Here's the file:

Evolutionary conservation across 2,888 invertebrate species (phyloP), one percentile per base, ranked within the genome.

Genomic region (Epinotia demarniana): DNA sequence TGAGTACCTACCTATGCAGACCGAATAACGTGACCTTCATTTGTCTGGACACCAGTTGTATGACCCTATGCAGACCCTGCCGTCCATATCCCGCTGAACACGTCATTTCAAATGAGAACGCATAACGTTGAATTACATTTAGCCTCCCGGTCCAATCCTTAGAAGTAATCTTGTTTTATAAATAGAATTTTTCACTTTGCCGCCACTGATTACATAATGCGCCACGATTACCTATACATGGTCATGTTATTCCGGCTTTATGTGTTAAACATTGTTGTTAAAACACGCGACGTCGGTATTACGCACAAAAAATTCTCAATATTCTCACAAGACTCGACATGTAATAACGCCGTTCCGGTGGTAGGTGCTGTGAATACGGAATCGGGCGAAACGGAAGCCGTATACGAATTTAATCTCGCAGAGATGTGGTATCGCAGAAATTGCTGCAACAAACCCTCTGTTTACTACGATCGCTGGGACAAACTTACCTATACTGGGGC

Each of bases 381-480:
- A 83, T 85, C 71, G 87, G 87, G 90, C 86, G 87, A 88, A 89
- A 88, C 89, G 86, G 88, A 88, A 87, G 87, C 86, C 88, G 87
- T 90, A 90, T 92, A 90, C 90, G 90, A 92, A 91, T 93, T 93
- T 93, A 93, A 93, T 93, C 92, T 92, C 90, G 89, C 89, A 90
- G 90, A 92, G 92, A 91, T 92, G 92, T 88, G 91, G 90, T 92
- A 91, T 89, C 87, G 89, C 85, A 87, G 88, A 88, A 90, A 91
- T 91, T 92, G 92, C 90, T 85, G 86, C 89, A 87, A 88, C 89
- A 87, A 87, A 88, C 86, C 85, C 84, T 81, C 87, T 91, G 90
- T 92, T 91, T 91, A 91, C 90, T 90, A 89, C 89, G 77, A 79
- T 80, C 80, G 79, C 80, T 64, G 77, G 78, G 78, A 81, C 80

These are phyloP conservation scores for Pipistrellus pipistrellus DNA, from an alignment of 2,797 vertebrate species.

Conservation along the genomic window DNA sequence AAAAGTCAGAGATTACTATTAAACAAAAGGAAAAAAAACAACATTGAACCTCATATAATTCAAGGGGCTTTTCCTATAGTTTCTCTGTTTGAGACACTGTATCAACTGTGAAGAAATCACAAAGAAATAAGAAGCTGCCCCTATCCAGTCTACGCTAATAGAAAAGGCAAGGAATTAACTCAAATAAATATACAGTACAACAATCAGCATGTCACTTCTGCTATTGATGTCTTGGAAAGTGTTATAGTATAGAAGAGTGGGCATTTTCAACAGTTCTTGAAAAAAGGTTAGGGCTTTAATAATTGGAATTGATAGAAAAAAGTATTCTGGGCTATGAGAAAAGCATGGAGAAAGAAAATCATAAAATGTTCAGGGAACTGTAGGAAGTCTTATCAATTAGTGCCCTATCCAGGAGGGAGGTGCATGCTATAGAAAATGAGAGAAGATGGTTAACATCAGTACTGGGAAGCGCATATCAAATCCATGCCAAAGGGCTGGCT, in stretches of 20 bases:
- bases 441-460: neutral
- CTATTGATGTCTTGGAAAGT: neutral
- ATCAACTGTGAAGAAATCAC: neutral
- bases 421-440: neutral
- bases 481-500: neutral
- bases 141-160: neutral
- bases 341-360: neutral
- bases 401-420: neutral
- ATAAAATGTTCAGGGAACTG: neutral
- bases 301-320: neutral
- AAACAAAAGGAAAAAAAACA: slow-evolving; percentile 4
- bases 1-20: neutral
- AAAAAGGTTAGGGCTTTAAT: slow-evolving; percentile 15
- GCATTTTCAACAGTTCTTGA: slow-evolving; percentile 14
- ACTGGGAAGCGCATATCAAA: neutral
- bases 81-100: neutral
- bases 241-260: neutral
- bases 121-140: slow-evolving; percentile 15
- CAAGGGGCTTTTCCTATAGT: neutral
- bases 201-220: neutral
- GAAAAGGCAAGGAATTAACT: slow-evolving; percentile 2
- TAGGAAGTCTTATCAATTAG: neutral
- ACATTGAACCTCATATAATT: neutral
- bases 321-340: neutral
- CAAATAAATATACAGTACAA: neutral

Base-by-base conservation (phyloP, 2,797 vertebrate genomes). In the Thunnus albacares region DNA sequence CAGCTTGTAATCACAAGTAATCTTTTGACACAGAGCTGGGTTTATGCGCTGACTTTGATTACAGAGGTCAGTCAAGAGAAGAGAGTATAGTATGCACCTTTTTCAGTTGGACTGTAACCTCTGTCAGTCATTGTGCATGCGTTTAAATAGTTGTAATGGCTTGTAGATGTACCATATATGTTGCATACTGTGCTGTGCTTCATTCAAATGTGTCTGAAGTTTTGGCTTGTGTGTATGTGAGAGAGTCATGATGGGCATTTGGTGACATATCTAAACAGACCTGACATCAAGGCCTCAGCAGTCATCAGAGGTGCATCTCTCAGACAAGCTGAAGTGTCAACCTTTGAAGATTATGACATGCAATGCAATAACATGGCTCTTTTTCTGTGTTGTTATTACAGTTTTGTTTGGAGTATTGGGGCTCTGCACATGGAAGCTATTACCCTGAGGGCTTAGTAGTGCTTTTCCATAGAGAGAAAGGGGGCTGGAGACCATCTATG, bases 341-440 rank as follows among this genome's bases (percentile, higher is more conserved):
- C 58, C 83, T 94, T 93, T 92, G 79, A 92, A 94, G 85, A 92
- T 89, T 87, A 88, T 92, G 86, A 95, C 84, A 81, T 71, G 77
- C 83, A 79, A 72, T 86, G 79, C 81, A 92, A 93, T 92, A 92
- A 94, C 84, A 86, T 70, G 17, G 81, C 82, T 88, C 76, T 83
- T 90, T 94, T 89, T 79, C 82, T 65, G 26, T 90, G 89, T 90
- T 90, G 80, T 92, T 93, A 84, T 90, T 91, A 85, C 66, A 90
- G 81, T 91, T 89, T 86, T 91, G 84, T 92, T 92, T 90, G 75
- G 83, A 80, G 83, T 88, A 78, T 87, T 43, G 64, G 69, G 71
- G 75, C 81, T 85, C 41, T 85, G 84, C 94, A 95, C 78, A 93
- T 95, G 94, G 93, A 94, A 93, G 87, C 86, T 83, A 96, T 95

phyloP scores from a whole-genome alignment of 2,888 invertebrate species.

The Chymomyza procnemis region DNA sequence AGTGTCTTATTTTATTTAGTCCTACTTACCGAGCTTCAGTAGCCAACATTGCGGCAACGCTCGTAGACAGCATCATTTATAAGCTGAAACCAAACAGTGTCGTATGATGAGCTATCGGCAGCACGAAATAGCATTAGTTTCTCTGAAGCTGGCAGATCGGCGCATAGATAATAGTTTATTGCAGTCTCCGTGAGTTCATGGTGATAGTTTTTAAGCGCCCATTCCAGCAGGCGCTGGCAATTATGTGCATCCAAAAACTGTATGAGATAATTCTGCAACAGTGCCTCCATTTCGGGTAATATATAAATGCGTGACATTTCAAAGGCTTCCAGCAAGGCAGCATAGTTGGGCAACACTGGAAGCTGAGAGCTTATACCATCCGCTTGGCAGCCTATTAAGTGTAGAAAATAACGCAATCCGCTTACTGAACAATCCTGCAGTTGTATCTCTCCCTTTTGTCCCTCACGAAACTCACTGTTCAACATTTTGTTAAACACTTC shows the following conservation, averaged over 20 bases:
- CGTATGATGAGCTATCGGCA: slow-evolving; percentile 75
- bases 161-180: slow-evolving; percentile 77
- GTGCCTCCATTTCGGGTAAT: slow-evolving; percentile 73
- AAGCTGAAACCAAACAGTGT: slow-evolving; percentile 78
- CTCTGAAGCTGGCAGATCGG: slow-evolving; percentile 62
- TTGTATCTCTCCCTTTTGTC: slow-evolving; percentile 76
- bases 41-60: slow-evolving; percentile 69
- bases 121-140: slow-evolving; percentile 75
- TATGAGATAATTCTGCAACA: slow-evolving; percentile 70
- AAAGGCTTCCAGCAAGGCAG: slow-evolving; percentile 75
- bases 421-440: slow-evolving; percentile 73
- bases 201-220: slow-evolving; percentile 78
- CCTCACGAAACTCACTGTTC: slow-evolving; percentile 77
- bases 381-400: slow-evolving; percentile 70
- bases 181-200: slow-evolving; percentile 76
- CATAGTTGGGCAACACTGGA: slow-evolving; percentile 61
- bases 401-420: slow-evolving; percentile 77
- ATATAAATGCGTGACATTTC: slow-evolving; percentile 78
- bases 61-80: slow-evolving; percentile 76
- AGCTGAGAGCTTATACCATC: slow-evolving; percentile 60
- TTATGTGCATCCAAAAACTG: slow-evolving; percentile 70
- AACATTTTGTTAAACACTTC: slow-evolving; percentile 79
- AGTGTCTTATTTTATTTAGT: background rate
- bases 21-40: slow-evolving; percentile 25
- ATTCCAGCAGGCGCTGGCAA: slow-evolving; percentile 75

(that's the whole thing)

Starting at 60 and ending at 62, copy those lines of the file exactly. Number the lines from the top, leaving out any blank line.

- bases 41-60: slow-evolving; percentile 69
- bases 121-140: slow-evolving; percentile 75
- TATGAGATAATTCTGCAACA: slow-evolving; percentile 70